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Additional resources for A Critical Introduction to Henry Green’s Novels: The Living Vision
Selected examples have shown how the situations ofGreen's characters are marked by contrasts and conflicts. By a conventional reading, the depicted complexity oflife may seem to be merely presentational. This study proposes that the concept of montage will aid the identification of conflicts that give rise to the tone of Green's fiction. BLINDNESS (1926) AND PACK MY BAG (1940) Blindness and Pack my Bag will receive only cursory attention. They are mainly autobiographical accounts of adolescent impressions and experiences.
She now was not quite woke up and said you wouldn't believe, she was so happy now. 'Dear me' he murmured sliding back into sleep. They slept. Later alarm dock sounded next door. They woke. 215) Green's picture of racing pigeons und er the sky heightens, through a conflict of scales, the sense of a stuffy, narrow 'range' in Craigan's kitchen. The montage serves to accent its subdued atmosphere. A sudden audio-visual counterpoint, produced by the Eameses's baby, collides with the subdued silen ce in the Craigan household, enhancing the conflict of planes between the two houses.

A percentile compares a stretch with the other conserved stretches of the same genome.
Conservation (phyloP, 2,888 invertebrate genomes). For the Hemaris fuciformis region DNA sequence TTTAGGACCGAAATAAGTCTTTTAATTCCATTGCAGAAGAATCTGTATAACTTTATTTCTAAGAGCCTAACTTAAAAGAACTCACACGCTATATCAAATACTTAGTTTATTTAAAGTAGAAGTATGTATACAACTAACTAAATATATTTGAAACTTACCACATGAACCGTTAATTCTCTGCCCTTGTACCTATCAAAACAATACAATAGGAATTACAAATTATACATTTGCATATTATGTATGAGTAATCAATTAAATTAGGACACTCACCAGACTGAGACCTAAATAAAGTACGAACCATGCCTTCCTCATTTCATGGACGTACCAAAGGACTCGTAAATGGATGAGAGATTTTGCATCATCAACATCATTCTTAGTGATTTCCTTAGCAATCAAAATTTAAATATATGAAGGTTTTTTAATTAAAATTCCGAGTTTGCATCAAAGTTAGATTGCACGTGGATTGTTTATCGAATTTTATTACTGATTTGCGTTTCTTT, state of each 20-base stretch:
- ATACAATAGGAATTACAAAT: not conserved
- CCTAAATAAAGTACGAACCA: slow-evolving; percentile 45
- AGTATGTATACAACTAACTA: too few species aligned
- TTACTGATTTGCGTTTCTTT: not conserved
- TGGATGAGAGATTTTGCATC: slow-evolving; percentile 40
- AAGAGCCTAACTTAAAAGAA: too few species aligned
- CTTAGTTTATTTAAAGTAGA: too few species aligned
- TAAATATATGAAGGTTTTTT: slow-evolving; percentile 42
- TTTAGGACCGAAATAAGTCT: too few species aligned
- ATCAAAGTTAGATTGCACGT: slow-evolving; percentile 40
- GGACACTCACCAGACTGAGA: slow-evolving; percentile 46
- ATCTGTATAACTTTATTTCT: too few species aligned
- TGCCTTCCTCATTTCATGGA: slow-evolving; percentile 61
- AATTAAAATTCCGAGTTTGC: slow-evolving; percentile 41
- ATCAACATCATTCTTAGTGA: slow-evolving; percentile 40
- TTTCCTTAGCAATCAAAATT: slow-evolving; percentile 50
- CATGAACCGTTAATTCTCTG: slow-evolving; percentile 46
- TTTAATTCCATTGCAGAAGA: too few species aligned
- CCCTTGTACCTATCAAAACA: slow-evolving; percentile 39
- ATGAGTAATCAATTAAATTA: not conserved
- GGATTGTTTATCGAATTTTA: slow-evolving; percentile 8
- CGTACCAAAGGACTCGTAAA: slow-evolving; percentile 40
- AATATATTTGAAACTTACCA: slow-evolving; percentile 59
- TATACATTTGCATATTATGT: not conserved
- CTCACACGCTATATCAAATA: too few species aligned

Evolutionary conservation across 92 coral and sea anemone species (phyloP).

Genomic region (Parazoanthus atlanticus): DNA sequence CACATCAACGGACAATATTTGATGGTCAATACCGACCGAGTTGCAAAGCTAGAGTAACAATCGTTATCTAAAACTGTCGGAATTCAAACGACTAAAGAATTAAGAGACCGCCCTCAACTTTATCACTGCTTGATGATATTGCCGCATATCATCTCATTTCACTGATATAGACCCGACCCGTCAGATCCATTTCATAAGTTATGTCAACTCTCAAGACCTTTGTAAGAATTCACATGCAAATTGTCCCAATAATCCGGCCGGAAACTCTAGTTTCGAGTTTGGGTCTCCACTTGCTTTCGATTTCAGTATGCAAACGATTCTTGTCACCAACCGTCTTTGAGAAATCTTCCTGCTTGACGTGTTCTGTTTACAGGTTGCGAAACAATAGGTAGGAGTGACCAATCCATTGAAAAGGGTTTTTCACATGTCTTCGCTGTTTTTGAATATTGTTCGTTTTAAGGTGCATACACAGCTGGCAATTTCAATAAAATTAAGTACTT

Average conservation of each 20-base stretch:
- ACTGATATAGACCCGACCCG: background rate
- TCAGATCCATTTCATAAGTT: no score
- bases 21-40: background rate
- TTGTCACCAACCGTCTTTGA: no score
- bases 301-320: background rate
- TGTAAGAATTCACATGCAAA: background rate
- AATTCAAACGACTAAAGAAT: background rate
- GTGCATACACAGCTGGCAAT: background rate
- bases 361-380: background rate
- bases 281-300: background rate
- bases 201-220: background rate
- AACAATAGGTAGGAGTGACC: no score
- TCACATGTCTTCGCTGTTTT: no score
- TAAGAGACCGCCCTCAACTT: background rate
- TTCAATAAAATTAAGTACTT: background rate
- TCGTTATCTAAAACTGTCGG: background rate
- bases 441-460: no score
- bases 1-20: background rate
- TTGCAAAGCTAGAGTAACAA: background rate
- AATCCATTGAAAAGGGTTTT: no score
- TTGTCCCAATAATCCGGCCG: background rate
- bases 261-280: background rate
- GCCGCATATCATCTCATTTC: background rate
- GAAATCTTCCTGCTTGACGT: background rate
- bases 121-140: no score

Range made kitchen hotter. A man next door to them kept racing pigeon and these were in slow air. They ate in shirt sleeves. Plump she was. They did not say much. Baby howled till mother there lifted hirn from bed to breast and sighed most parts asleep in darkness. Gluttonously baby sucked .... Later woke Mr Eames. Sun shone in room and Mrs woke. 'Oh dear' he cried. He sneezed. 'What makes you always sneeze at the sun I don't know' she said most parts asleep and he said 'another day'. She now was not quite woke up and said you wouldn't believe, she was so happy now.